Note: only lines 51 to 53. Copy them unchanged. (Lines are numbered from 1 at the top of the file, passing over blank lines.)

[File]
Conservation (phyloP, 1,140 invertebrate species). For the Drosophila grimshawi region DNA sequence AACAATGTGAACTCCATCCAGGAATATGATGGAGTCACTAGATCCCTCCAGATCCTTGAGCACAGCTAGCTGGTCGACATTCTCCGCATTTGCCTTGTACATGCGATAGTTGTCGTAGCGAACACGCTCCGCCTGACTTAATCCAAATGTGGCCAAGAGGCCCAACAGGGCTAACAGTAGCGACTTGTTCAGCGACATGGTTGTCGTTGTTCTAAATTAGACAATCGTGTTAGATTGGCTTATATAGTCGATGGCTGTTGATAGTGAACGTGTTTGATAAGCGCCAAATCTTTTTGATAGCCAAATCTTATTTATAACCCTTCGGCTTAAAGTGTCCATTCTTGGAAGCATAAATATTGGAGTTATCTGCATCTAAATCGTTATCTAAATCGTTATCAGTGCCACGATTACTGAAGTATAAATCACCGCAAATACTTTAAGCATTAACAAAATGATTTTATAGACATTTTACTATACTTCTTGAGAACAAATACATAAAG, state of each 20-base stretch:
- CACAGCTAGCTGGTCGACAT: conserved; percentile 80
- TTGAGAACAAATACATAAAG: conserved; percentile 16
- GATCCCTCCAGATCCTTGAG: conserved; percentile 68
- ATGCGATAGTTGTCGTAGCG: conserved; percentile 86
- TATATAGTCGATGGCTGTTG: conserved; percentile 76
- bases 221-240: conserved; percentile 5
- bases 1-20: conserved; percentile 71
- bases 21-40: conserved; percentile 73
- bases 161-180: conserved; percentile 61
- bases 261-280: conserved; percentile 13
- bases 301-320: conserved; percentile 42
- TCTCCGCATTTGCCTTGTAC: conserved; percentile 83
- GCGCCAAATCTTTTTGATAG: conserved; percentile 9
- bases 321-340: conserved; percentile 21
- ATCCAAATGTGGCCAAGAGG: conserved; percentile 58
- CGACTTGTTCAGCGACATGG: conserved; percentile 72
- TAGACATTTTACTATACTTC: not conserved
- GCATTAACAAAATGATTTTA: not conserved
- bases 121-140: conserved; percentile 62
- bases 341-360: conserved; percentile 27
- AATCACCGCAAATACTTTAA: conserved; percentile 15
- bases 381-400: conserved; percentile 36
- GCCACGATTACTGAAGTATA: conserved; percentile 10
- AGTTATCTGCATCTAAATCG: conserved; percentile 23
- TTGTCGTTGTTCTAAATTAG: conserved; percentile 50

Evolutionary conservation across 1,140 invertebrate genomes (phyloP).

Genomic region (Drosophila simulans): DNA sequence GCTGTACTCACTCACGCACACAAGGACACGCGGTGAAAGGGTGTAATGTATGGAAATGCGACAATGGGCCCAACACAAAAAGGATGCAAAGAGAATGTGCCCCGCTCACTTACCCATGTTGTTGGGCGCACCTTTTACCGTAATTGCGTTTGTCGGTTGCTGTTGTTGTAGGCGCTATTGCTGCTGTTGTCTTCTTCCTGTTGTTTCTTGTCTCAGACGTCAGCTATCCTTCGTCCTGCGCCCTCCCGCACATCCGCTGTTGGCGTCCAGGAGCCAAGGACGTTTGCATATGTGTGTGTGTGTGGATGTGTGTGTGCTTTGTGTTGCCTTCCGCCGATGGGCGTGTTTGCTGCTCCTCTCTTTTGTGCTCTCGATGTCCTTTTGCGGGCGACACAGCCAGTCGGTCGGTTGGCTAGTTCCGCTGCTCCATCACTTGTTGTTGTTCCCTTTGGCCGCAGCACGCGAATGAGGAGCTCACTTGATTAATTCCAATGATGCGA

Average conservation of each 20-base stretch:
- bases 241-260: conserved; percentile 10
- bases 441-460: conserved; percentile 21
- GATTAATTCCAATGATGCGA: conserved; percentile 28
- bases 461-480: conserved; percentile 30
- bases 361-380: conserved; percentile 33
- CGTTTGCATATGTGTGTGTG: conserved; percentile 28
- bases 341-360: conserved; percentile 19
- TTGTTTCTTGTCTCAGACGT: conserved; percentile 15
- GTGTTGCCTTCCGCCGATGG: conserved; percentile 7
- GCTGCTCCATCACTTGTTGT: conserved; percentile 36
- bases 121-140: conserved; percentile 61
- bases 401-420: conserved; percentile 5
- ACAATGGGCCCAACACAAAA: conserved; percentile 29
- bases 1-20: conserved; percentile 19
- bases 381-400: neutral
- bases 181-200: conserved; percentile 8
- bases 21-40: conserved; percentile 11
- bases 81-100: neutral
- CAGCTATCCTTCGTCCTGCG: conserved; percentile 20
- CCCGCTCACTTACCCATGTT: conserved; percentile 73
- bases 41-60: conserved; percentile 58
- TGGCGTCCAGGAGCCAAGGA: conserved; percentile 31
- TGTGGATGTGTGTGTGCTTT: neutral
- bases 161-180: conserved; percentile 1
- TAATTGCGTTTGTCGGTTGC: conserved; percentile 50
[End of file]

- TGGCGTCCAGGAGCCAAGGA: conserved; percentile 31
- TGTGGATGTGTGTGTGCTTT: neutral
- bases 161-180: conserved; percentile 1